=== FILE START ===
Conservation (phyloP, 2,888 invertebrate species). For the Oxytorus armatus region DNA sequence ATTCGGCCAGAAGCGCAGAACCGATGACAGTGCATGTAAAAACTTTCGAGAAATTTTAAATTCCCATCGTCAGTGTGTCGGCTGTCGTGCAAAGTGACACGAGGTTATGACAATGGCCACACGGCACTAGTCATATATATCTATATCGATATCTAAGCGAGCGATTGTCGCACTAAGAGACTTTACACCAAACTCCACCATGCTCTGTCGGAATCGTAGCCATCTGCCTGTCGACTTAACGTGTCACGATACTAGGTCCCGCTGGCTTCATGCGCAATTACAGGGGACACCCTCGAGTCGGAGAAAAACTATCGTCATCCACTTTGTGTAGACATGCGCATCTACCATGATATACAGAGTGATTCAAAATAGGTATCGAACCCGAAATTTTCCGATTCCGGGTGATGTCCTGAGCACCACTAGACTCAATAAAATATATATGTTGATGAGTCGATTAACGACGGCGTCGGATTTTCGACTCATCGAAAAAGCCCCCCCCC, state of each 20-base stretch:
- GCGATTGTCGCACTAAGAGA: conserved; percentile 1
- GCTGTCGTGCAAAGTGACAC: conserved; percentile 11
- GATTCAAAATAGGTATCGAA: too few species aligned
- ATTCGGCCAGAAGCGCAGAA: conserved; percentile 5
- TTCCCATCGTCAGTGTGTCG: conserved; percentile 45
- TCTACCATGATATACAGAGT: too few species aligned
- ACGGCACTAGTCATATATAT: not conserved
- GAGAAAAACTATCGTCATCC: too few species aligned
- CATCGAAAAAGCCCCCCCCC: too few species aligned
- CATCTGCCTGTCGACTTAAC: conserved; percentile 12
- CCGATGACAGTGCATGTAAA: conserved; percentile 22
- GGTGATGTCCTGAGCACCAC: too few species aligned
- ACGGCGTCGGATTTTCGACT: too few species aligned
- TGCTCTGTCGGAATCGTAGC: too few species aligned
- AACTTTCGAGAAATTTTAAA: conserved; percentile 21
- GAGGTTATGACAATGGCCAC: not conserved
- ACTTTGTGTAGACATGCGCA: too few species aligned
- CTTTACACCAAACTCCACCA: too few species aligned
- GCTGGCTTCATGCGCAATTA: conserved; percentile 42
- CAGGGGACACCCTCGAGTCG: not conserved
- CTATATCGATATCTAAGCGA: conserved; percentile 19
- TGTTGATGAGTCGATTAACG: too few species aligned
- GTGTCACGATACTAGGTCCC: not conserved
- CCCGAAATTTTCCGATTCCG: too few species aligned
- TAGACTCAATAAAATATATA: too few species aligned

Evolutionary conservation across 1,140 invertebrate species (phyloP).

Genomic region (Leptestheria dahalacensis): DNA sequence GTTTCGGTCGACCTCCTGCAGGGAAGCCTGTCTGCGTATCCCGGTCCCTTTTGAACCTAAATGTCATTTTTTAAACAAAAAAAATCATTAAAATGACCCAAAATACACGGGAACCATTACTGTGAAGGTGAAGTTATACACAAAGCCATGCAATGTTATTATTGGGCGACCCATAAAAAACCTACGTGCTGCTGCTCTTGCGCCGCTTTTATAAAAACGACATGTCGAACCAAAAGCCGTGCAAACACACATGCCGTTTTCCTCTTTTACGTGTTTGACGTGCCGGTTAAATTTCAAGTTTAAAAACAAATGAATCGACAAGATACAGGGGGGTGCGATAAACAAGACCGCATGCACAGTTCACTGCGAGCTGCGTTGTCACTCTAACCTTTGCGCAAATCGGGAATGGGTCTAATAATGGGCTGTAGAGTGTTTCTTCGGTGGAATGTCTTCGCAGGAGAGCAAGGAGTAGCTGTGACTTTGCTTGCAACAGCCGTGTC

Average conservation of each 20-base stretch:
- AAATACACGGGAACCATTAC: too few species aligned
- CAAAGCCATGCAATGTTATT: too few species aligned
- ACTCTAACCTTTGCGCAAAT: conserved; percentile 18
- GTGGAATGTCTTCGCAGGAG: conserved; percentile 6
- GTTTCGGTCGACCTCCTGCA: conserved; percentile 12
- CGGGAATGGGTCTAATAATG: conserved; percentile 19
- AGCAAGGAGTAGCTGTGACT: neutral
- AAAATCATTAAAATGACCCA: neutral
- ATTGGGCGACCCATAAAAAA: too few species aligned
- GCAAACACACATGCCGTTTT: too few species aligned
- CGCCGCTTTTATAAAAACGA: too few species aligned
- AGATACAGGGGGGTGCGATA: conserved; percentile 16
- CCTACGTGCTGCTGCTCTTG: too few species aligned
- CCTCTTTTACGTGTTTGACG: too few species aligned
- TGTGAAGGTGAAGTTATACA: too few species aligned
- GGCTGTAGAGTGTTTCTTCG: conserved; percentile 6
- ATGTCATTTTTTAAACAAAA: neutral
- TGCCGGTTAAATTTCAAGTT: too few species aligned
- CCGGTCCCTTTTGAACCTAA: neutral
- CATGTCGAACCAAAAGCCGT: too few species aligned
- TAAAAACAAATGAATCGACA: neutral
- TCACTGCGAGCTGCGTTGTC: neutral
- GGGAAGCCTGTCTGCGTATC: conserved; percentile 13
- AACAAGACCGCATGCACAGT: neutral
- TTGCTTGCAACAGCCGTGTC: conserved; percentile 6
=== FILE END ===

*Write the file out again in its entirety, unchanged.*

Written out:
Conservation (phyloP, 2,888 invertebrate species). For the Oxytorus armatus region DNA sequence ATTCGGCCAGAAGCGCAGAACCGATGACAGTGCATGTAAAAACTTTCGAGAAATTTTAAATTCCCATCGTCAGTGTGTCGGCTGTCGTGCAAAGTGACACGAGGTTATGACAATGGCCACACGGCACTAGTCATATATATCTATATCGATATCTAAGCGAGCGATTGTCGCACTAAGAGACTTTACACCAAACTCCACCATGCTCTGTCGGAATCGTAGCCATCTGCCTGTCGACTTAACGTGTCACGATACTAGGTCCCGCTGGCTTCATGCGCAATTACAGGGGACACCCTCGAGTCGGAGAAAAACTATCGTCATCCACTTTGTGTAGACATGCGCATCTACCATGATATACAGAGTGATTCAAAATAGGTATCGAACCCGAAATTTTCCGATTCCGGGTGATGTCCTGAGCACCACTAGACTCAATAAAATATATATGTTGATGAGTCGATTAACGACGGCGTCGGATTTTCGACTCATCGAAAAAGCCCCCCCCC, state of each 20-base stretch:
- GCGATTGTCGCACTAAGAGA: conserved; percentile 1
- GCTGTCGTGCAAAGTGACAC: conserved; percentile 11
- GATTCAAAATAGGTATCGAA: too few species aligned
- ATTCGGCCAGAAGCGCAGAA: conserved; percentile 5
- TTCCCATCGTCAGTGTGTCG: conserved; percentile 45
- TCTACCATGATATACAGAGT: too few species aligned
- ACGGCACTAGTCATATATAT: not conserved
- GAGAAAAACTATCGTCATCC: too few species aligned
- CATCGAAAAAGCCCCCCCCC: too few species aligned
- CATCTGCCTGTCGACTTAAC: conserved; percentile 12
- CCGATGACAGTGCATGTAAA: conserved; percentile 22
- GGTGATGTCCTGAGCACCAC: too few species aligned
- ACGGCGTCGGATTTTCGACT: too few species aligned
- TGCTCTGTCGGAATCGTAGC: too few species aligned
- AACTTTCGAGAAATTTTAAA: conserved; percentile 21
- GAGGTTATGACAATGGCCAC: not conserved
- ACTTTGTGTAGACATGCGCA: too few species aligned
- CTTTACACCAAACTCCACCA: too few species aligned
- GCTGGCTTCATGCGCAATTA: conserved; percentile 42
- CAGGGGACACCCTCGAGTCG: not conserved
- CTATATCGATATCTAAGCGA: conserved; percentile 19
- TGTTGATGAGTCGATTAACG: too few species aligned
- GTGTCACGATACTAGGTCCC: not conserved
- CCCGAAATTTTCCGATTCCG: too few species aligned
- TAGACTCAATAAAATATATA: too few species aligned

Evolutionary conservation across 1,140 invertebrate species (phyloP).

Genomic region (Leptestheria dahalacensis): DNA sequence GTTTCGGTCGACCTCCTGCAGGGAAGCCTGTCTGCGTATCCCGGTCCCTTTTGAACCTAAATGTCATTTTTTAAACAAAAAAAATCATTAAAATGACCCAAAATACACGGGAACCATTACTGTGAAGGTGAAGTTATACACAAAGCCATGCAATGTTATTATTGGGCGACCCATAAAAAACCTACGTGCTGCTGCTCTTGCGCCGCTTTTATAAAAACGACATGTCGAACCAAAAGCCGTGCAAACACACATGCCGTTTTCCTCTTTTACGTGTTTGACGTGCCGGTTAAATTTCAAGTTTAAAAACAAATGAATCGACAAGATACAGGGGGGTGCGATAAACAAGACCGCATGCACAGTTCACTGCGAGCTGCGTTGTCACTCTAACCTTTGCGCAAATCGGGAATGGGTCTAATAATGGGCTGTAGAGTGTTTCTTCGGTGGAATGTCTTCGCAGGAGAGCAAGGAGTAGCTGTGACTTTGCTTGCAACAGCCGTGTC

Average conservation of each 20-base stretch:
- AAATACACGGGAACCATTAC: too few species aligned
- CAAAGCCATGCAATGTTATT: too few species aligned
- ACTCTAACCTTTGCGCAAAT: conserved; percentile 18
- GTGGAATGTCTTCGCAGGAG: conserved; percentile 6
- GTTTCGGTCGACCTCCTGCA: conserved; percentile 12
- CGGGAATGGGTCTAATAATG: conserved; percentile 19
- AGCAAGGAGTAGCTGTGACT: neutral
- AAAATCATTAAAATGACCCA: neutral
- ATTGGGCGACCCATAAAAAA: too few species aligned
- GCAAACACACATGCCGTTTT: too few species aligned
- CGCCGCTTTTATAAAAACGA: too few species aligned
- AGATACAGGGGGGTGCGATA: conserved; percentile 16
- CCTACGTGCTGCTGCTCTTG: too few species aligned
- CCTCTTTTACGTGTTTGACG: too few species aligned
- TGTGAAGGTGAAGTTATACA: too few species aligned
- GGCTGTAGAGTGTTTCTTCG: conserved; percentile 6
- ATGTCATTTTTTAAACAAAA: neutral
- TGCCGGTTAAATTTCAAGTT: too few species aligned
- CCGGTCCCTTTTGAACCTAA: neutral
- CATGTCGAACCAAAAGCCGT: too few species aligned
- TAAAAACAAATGAATCGACA: neutral
- TCACTGCGAGCTGCGTTGTC: neutral
- GGGAAGCCTGTCTGCGTATC: conserved; percentile 13
- AACAAGACCGCATGCACAGT: neutral
- TTGCTTGCAACAGCCGTGTC: conserved; percentile 6